What does home really mean? Is it where we were born or where we choose to live, if we are lucky enough to have a choice? Do we really have to pick just one? These are questions likely to, well, hit home with many expats who have made Buenos Aires theirs, at least for the moment. What is it about the city that draws foreigners back for another trip because the first two-week vacation wasn’t quite enough? How does one visit lead to the search for an apartment, to plans to find a way – any way – to stay on in the city?
New Zealand author and psychologist Jessica Talbot has an idea or two. She has lived in Buenos Aires for ten years now, and in her novel ‘Picaflor: Finding Home in South America,’ she shares the adventures and misadventures that lead her to Argentina by way of Australia and Peru.
‘Picaflor’ is part travel memoir, part exploration of the psychological and emotional drivers behind Jessica’s search for home. It is rich with travel tales both bitter and sweet and full of light. Vivid descriptions of place — Cuzco’s bustling streets, a bumpy bus ride north in Peru, porteño neighbourhoods and night life — make up a backdrop against which we meet travel companions and love interests, and learn of the loss carried so close for so long. Jessica is a keen observer and the cultural differences she describes are likely to resonate with other expats living in the city.
I talked to Jessica about the journey from New Zealand to Buenos Aires that begged to be told, the process of writing it down, and what it is she believes foreigners find in the city.
How did you come to write Picaflor?
It was a whole series of little events and little things that sort of built up. I never imagined writing, but then, on the journey itself, there were so many moments that were interesting, and I kept meeting people and I’d tell them a bit about my story and they’d say, “Oh, that’s a great story, you should write that.” You know, they just threw it out there. After years and years of hearing that and meeting people with similar kinds of stories, I just thought well, why not?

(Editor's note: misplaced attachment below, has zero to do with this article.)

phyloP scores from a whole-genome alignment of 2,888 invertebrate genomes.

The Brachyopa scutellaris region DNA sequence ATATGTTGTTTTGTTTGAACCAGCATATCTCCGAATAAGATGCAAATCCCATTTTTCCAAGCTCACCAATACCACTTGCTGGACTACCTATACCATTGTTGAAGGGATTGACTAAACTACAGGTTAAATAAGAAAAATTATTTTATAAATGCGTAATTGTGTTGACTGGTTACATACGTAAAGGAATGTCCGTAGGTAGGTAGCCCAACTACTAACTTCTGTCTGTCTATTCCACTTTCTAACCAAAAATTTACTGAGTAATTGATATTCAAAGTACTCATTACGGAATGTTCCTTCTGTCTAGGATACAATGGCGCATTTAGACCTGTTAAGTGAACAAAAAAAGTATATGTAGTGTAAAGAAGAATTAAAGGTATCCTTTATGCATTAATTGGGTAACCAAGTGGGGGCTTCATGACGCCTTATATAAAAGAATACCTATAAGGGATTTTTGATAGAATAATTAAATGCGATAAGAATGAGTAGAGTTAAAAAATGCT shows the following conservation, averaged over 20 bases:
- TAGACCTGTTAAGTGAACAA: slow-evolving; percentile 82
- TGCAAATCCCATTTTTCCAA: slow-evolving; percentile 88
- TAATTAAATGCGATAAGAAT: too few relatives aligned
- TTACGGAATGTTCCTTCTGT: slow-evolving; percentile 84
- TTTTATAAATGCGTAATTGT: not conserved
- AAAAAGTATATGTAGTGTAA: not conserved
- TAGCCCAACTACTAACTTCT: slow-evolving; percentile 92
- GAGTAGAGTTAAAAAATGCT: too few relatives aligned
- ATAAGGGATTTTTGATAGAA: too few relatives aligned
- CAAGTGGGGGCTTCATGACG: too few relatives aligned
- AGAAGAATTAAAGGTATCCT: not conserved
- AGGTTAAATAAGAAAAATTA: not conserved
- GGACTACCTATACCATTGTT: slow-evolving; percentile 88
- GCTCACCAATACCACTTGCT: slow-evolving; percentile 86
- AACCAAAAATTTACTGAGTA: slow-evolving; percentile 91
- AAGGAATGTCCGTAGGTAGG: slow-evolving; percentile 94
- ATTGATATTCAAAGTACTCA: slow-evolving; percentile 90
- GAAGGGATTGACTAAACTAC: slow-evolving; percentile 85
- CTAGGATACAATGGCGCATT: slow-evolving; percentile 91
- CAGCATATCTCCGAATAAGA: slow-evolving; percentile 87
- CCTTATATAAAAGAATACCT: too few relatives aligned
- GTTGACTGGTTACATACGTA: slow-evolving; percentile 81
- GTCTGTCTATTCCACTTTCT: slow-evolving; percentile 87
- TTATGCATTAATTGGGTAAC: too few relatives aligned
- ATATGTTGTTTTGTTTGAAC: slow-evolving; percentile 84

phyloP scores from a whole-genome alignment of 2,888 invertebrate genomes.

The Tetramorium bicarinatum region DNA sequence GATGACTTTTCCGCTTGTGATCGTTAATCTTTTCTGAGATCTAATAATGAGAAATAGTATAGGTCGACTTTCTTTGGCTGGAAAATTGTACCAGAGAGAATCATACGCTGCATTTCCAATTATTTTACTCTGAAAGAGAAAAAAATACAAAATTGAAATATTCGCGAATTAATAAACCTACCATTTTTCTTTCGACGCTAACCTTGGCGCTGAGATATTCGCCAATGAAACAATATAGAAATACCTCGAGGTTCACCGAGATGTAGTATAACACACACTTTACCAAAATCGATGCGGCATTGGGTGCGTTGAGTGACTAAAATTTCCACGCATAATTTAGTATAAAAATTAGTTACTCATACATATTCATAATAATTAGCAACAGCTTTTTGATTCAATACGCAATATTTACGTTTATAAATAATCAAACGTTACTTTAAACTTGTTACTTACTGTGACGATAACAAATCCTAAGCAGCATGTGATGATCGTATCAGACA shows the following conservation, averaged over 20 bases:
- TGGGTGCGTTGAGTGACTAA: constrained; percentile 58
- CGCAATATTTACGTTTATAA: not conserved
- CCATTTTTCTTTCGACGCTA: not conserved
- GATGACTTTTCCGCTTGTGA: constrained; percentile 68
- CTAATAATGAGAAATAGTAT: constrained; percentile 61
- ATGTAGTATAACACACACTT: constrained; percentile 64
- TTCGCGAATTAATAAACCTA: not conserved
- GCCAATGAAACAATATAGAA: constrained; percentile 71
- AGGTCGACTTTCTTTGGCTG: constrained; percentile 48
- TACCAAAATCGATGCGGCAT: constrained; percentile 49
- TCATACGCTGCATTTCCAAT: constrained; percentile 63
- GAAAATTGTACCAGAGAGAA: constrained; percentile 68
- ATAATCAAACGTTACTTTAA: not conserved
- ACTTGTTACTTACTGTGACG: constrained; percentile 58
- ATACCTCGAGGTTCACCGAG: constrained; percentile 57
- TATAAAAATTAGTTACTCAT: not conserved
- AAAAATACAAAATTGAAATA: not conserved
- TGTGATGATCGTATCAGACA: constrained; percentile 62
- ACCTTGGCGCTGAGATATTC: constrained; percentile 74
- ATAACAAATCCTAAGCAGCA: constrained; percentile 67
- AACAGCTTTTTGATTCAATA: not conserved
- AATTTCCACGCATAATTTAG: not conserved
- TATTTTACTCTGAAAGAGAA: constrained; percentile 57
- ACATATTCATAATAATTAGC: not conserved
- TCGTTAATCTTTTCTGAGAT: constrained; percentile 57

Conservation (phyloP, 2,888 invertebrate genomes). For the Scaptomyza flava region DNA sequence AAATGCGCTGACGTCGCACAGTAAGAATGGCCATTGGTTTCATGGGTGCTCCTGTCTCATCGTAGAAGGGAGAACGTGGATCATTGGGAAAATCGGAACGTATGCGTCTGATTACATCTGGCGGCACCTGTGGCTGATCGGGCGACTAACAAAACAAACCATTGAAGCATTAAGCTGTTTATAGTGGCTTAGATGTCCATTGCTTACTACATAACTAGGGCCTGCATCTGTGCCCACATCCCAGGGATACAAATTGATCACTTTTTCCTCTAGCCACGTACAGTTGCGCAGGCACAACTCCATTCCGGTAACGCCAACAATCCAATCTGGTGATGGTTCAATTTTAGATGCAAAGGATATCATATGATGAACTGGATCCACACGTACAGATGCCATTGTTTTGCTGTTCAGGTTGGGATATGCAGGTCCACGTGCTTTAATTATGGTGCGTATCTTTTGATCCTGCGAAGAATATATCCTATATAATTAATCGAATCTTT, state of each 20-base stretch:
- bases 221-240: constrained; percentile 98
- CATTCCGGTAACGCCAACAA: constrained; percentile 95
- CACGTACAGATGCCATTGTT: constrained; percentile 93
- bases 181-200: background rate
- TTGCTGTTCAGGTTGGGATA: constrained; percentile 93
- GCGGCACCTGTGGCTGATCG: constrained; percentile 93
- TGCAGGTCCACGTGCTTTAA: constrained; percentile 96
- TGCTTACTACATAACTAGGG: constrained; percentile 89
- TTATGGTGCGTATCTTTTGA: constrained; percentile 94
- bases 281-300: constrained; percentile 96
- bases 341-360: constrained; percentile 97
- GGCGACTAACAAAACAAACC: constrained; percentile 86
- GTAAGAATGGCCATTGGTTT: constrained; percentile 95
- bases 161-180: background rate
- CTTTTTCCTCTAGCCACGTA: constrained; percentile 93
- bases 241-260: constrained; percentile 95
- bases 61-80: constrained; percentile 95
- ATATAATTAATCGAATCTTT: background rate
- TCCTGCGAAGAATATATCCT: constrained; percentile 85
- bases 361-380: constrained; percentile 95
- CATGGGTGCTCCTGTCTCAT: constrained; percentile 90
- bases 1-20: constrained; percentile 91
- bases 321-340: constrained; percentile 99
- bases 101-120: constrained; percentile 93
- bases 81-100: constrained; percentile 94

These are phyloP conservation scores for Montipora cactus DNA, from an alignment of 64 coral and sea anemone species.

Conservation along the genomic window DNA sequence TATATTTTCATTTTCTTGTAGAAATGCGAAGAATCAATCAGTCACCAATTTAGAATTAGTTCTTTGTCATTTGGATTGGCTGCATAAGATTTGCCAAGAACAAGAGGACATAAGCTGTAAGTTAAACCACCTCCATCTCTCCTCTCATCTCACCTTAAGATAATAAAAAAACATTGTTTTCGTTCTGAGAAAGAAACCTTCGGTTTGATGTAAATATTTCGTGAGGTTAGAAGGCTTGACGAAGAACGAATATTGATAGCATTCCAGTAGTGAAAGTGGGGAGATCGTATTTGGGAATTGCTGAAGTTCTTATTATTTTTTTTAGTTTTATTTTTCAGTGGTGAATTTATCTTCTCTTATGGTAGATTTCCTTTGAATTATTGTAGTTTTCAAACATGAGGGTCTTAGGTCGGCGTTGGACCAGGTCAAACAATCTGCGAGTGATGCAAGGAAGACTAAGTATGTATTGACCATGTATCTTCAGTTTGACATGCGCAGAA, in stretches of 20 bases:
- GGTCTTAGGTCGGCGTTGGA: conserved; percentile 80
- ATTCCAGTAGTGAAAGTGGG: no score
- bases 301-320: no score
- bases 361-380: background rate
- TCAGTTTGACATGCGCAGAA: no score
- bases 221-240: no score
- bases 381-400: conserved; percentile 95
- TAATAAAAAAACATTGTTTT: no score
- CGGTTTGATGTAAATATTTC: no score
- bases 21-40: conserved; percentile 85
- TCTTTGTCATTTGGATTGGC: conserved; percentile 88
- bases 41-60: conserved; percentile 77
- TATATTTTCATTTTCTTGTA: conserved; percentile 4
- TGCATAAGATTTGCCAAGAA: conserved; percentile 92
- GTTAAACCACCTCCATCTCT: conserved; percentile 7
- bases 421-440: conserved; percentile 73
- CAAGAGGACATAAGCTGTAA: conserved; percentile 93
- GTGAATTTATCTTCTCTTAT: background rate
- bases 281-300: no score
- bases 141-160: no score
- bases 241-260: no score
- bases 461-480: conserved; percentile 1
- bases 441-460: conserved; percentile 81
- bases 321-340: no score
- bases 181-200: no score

I also kept meeting people like me, in their early thirties, travelling in Peru or Buenos Aires, a bit lost, a bit disconnected, sort of free floating, like the dandelion seeds that are a metaphor in the book. I thought, how do we become like that and how do we overcome it? How do we find ‘home,’ how do we find a place where we feel good about ourselves and a place where we belong?
What was the writing process like?
First of all I started writing emails to myself and finding old emails I’d written and expanding them into a kind of scene and then I patched them together. Finally I put it into a Word file called Hummingbird – ‘Picaflor’ came later. Then I just built on it until it became a 140,000-word rambling document and I said, “This is a book,” and gave it to all my friends and they went, “Yes, it’s great, but um, it’s kind of long and sounds a little bit like a diary.” So that’s when I got some help from an editor, a mentor really, from Australia. Then later I found an amazing editor from England, who lives in BA. It wasn’t quick, this whole process took more than three years. So I’m pleased with it. I’ve come out of it having a whole different skill that I never imagined in a million years I would have, and a new passion.
You’ve lived in Buenos Aires for ten years now. What was it that initially attracted you to the city?
I think there was something special about the way people had friendships, the way people touch here, the way people kiss here…. A lot of people come here, though there were a lot in Peru too, for a period of time and they end up staying, not always because there was a boy or a girl involved, though sometimes that was the initial spark, a romance or something. There’s something about the culture. New Zealanders and Australians are great people, they are great countries to live in but you know you just don’t get touched, you don’t get kissed as much. Between my students, friends, and the parents at kindergarten were my little boy goes, I get kissed at least thirty times a day, and I never had that growing up…. I guess it was something I needed and I got it here. I think perhaps that happens for other foreigners too. You feel a part of something bigger, more connected somehow.